Ven. Bhikkhu Bodhi
On Wednesday of last week, the same day that I was writing my recent blogpost highlighting the need not to make cuts to food stamps–“Nourishing Change,” published August 1st–the New York Times published an article about the likely impact that cuts in funding for food stamps would have on the poor. I only got to see the Times article Friday afternoon (August 2nd) through a link sent to me in an email. While my post was written independently, the Times article confirms my case.
The article, “House Plan on Food Stamps Would Cut 5 Million From Program,” by Ron Nixon, features a study released on Tuesday by the Health Impact Project in Washington, which points out that if the House proposal to cut food stamps by $20.5 billion were enacted, 5 million people would lose eligibility for the program. Of these, a half million do not even get enough to eat now, with the aid of food stamps. An additional 160,000 to 305,000 recipients who do get enough to eat would also lose their eligibility and the ability to adequately feed themselves.
Although the House version of the Farm Bill (which included the proposed reduction in funding for SNAP, the food stamps program) failed to muster sufficient votes to pass, it seems unlikely that the ideologues in the House have given up on their campaign. It’s more probable that in the next round of negotiations they will start off by demanding their $20.5 billion cut and then try to force their opponents to settle for a smaller but still substantial reduction in funding for the program. The problem is that any reduction will have a traumatic impact on low-income families. In these tough times, with so many barely scraping by, food stamps need more funding, not less.
The health impact study shows that cuts to the program could prove not merely painful but lethal. Not only would reductions in food aid impair the ability of low-income households to feed themselves, but among adults they would lead to increases in potentially fatal illnesses like heart disease, diabetes, and high blood pressure. Children would also suffer higher rates of asthma and depression, not to speak of an inability to focus at school. According to the report, health care costs to treat patients with diabetes alone could increase by nearly $15 billion over the next 10 years. This is almost four times the amount of the cuts to food stamps proposed in the Senate version of the bill and three-fourths of the draconian cuts House conservatives have tried to impose.
A 2011 report on “The Human Cost of Socioeconomic Disparities,” issued by Chair Bernie Sanders of the U.S. Senate Subcommittee on Primary Health and Aging (belonging to the Committee on Health, Education, Labor & Pensions), already underscored the danger to health posed by poor nutrition. The 2011 report points out that poverty and inadequate nutrition are responsible not only for a degraded quality of life but for premature death: “This is the first time in our history that children born in certain parts of the United States of America can expect to live shorter lives than their parents’ generation.” A study published in the June 2011 issue of the American Journal of Public Health determined that in the United States in 2000, 133,000 people died due to poverty. This figure is likely to be much higher today because of the Great Recession and the increase in population.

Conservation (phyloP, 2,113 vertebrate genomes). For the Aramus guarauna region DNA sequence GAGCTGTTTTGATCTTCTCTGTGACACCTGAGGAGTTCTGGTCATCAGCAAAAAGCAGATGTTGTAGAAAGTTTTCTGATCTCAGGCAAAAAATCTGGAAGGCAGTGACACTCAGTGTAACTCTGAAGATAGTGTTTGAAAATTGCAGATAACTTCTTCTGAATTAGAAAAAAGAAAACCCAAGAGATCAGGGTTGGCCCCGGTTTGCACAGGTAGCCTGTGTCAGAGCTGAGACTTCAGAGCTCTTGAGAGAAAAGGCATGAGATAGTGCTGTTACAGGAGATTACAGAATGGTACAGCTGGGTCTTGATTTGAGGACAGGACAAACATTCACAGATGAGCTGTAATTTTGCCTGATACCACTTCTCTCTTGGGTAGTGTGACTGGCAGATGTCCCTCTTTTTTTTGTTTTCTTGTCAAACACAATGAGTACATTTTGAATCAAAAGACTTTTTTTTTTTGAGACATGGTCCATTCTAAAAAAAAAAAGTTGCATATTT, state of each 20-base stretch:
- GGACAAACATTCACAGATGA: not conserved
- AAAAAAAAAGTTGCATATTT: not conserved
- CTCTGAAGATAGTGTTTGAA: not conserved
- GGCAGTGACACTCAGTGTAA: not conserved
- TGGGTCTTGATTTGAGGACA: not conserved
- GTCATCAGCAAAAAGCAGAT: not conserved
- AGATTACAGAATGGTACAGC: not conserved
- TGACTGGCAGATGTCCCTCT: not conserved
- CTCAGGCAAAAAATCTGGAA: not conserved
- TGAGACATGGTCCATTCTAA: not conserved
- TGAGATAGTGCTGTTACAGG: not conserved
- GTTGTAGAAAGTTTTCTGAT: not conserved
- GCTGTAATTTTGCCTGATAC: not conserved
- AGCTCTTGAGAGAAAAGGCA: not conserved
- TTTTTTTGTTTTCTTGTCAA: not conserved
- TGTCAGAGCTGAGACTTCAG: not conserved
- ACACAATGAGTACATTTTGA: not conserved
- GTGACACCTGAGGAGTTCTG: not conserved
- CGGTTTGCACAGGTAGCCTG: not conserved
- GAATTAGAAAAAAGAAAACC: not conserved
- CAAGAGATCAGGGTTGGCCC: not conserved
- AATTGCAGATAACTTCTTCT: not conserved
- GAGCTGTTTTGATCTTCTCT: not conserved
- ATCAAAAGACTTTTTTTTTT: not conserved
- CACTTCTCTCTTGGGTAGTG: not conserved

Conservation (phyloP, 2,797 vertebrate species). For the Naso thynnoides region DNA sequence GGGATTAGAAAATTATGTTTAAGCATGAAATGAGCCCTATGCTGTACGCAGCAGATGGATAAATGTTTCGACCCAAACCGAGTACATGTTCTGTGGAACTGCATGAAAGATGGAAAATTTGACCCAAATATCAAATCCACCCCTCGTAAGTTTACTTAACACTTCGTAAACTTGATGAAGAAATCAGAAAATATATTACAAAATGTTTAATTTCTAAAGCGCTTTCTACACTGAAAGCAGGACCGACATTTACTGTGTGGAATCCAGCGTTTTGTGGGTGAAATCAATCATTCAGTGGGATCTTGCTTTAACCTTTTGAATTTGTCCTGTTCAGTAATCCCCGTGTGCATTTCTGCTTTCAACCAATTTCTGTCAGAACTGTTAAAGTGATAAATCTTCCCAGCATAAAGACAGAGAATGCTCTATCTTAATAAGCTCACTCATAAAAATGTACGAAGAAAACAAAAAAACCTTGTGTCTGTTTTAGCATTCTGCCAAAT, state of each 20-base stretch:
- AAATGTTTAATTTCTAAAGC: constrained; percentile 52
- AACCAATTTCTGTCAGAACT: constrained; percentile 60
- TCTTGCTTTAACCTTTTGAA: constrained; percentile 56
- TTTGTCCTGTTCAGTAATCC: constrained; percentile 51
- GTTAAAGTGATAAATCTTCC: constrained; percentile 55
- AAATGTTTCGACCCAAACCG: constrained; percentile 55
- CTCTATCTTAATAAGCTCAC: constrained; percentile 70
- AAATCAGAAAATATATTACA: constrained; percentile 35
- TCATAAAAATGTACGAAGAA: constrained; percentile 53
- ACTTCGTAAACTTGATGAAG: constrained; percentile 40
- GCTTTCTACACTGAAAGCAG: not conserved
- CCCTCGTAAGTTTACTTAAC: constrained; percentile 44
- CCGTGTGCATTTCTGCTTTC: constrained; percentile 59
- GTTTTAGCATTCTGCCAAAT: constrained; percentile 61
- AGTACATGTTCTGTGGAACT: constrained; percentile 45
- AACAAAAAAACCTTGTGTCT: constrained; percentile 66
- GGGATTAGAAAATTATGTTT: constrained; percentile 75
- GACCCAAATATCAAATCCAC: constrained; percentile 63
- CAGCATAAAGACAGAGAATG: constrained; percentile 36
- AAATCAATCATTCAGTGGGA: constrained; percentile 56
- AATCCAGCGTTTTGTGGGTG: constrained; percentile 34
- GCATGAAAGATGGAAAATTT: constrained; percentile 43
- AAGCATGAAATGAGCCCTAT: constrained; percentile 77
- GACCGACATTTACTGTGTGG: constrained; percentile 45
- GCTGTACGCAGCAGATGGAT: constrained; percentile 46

While many Republicans claim the SNAP program is rife with fraud, the Agriculture Department denies this, stating that fraud rates are low and that the people who receive the benefits need them because of a sagging economy. The Times quotes Kevin Concannon, under-secretary for food, nutrition, and consumer services at the Agriculture Department: “These are the poorest of the poor. In many cases, these are people who are working who just can’t make ends meet.”
A typical example is Christine Tucker, 46, a mother of four in Queens, who works as a health aide. She began receiving food stamps in April and says: “It’s a big help. If it goes, I don’t know what is going to happen. After paying rent and other bills, there is often nothing left for food.”
There are actions you can take to help save the lives of our brothers and sisters in need by preserving the Food Stamp Program.
Please call your two senators and representative:
1. Ask them NOT to make cuts to the Supplemental Nutrition Assistance Program (Food Stamp Program). Tell them that peoples’ lives and health depend on this program.
2. Ask them to move the money from the military to humanitarian needs.
You can reach your senators and representative at the Capitol Switchboard – 202 224-3121. If you do not know who they are, give the operator your state and zip code, and you will be connected. Please forward this alert to others and ask them to do the same.
Thanks are due to David Mortensen, Chair of the August 9 Saving Lives Task Force, a partner affiliated with New Jersey Peace Action, for sending me the link to the New York Times article, excerpts from the Senate report on “The Human Cost of Socioeconomic Disparities,” and the guidelines for taking action.